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have described this blessed privilege in the sublime glory and beauty of it, so as it has been often attained and enjoyed by persons eminent in grace and religion, and especially such as have had lively affections, and the powers of animal nature in a good degree sanctified, and subservient to the devotions of the soul. But where the natural spirits are low and sinking, and where temptations and darkness hang heavy upon the mind, the christian may truly draw near to God, so far as to find a gracious acceptance with him, and may fetch secret divine communications from the mercy-seat to maintain his spiritual life; though he feels but little of these sensations of heavenly pleasure, these more vigorous efforts of devotions and joy. 'Yet let him neither deny nor despise those more elevated enjoyments of soul, those near and blessed approaches to the seat of God, with which others have been favoured.

The second caution shall be addressed to those, who feel much of rapture and transport in their hours of secret piety. I entreat that they would not imagine themselves so often to enjoy this unspeakable privilege of holy nearness to God in worship, if they do not sensibly find such an increase of holiness, as may prove effectually that they have been with God. If they have been conversing with their Maker, like Moses in the mount, there will be a shine of holiness upon the face of their souls. To pretend therefore to have enjoyed much of God in the closet, and to come down amongst men peevish and fretful, or immediately to betray a carnal and covetous, or a haughty and untractable spirit; these are things of so inconsistent a nature, that the succeeding iniquity spoils the devotion, and almost destroys the pretence to any sublime degrees of it. Such persons had need look well to themselves and make a narrow search within, whether their hearts be sincere with God or no, lest they build all their hopes upon the flashy efforts of animal nature, coupled with the thoughts of some sacred objects, and tacked on to a divine meditation.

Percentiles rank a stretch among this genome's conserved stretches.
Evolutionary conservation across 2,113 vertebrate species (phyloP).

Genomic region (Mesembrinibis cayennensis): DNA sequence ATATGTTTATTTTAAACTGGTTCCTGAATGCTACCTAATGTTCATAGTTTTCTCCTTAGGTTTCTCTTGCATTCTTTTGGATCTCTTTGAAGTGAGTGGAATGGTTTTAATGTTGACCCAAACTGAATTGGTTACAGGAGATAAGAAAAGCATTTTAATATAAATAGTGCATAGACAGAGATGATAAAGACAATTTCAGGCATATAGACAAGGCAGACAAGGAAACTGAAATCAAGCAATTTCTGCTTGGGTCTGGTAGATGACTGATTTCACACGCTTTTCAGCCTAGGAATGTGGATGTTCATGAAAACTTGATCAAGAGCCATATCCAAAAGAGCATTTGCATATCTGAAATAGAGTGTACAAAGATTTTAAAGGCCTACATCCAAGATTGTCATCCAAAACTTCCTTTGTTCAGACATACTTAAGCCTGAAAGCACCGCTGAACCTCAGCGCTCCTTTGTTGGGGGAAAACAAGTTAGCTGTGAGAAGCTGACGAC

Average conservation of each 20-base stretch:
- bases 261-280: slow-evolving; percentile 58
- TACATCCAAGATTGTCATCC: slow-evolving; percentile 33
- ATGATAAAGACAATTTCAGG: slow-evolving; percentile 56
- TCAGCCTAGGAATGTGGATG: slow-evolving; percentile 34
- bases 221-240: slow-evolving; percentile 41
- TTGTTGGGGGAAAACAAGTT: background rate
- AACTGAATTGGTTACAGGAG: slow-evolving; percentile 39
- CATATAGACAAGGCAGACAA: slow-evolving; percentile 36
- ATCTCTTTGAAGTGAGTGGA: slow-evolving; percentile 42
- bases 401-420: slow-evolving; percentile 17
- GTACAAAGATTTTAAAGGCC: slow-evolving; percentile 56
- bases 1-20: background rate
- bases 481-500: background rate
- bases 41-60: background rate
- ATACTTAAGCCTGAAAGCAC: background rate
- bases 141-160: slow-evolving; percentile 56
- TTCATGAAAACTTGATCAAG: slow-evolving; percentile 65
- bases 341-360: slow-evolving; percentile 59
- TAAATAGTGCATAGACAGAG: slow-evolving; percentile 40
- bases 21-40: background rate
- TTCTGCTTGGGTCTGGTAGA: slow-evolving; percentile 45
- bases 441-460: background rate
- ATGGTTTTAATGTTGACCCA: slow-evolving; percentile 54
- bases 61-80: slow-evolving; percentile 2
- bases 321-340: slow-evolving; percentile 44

Reflection.- What a wretched hindrance is this world to our christian profit and pleasure! How often does it keep the soul at a sad distance from God! With what difficulty and uneasy reluctance, are we sometimes drawn, or rather dragged into retirement, that the soul may seek after God there? How many excuses doth the flesh borrow from the cares and necessities of this life, to delay, or to divert the duty of prayer? Our memory, our imagination, and our senses, are faithful purveyors and treasurers for the world; they are representing to us the things of this present state, the trifles or the businesses, the cares or amusements of it, the labours or delights which relate to this life;

and thereby we are diverted and separated from God, and called away from him often, as soon as we begin to approach his presence.

What a pernicious enemy is this flesh to the soul, both in the pleasures and the pains of it! and this world, both in the Alatteries and the frowns of it, and even in its necessary cares ! When we would give our God the upper-room in our hearts, how is this world ready to get the ascendant! How often does it break in upon our most sacred retirements, and thrust itself, with all its impertinencies, into our holy meditations? How often does it spread a carnal scene all over our thoughts at once, and spoil our devoutest hours?“. 1 cannot dwell so long in my closet as I would, says a christian, the world has such importunate demands upon me.” 'The world follows us, into our places of retirement; the exchange, or the shop, presses into the temple, and robs God even to his face.

Let us then have a care of the flesh : let us have a care of this world; we must be watchful over them as our most subtle and dangerous enmies, if we would keep our souls near to God, or often enjoy this divine privilege. Blessed Enoch! who could walk with God in the midst of all the busy and vicious scenes of the old world! and he was translated to heaven, without calling at the gates of death, that he might give a glorious testimony to men how well God was pleased with him. Happy soul! that could keep near to God, and maintain a holy and humble converse with him, when all flesh had corrupted its way and the earth was full of iniquity and violence! Blessed man, who knew not what it was to die, but he knew what it was to be near to God; and his faith and his devotion were changed the shortest way into sight and enjoyment! Happy spirit! who without being absent at all from the body, was brought near to the seat of divine Majesty, and in the fullest manner present with the Lord !